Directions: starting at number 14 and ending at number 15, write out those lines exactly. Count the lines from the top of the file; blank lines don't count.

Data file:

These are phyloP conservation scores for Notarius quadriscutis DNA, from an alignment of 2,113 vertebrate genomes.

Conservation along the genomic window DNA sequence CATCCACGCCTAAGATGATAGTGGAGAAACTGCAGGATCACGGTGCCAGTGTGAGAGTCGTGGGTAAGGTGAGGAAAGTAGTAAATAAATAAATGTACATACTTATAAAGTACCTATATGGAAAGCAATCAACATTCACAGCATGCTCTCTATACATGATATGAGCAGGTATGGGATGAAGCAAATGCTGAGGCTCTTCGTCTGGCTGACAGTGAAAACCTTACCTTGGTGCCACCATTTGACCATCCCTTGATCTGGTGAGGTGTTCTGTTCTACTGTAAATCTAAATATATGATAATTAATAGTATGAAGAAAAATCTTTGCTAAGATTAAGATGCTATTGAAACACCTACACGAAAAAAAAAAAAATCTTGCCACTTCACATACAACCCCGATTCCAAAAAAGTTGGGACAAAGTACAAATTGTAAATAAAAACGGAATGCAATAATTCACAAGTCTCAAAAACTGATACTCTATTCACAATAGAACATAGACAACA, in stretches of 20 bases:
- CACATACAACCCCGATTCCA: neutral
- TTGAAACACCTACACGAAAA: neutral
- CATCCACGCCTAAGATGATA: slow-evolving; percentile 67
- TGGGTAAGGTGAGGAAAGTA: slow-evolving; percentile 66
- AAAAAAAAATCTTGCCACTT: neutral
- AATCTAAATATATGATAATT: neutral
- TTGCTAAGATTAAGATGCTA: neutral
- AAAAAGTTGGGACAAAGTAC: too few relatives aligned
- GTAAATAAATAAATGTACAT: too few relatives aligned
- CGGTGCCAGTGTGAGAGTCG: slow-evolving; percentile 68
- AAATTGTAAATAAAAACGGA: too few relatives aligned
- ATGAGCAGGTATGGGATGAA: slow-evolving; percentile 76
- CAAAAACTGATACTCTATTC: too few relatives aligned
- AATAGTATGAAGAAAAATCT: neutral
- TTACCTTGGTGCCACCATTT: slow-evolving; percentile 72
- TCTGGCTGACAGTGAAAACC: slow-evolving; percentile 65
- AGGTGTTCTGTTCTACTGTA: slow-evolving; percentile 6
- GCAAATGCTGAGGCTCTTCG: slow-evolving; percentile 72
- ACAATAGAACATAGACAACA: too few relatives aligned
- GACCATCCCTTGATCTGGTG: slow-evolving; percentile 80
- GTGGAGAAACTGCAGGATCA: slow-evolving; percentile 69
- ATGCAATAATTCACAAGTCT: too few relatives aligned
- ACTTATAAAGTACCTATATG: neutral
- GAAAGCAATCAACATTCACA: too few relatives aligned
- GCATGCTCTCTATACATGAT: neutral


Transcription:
- ATGAGCAGGTATGGGATGAA: slow-evolving; percentile 76
- CAAAAACTGATACTCTATTC: too few relatives aligned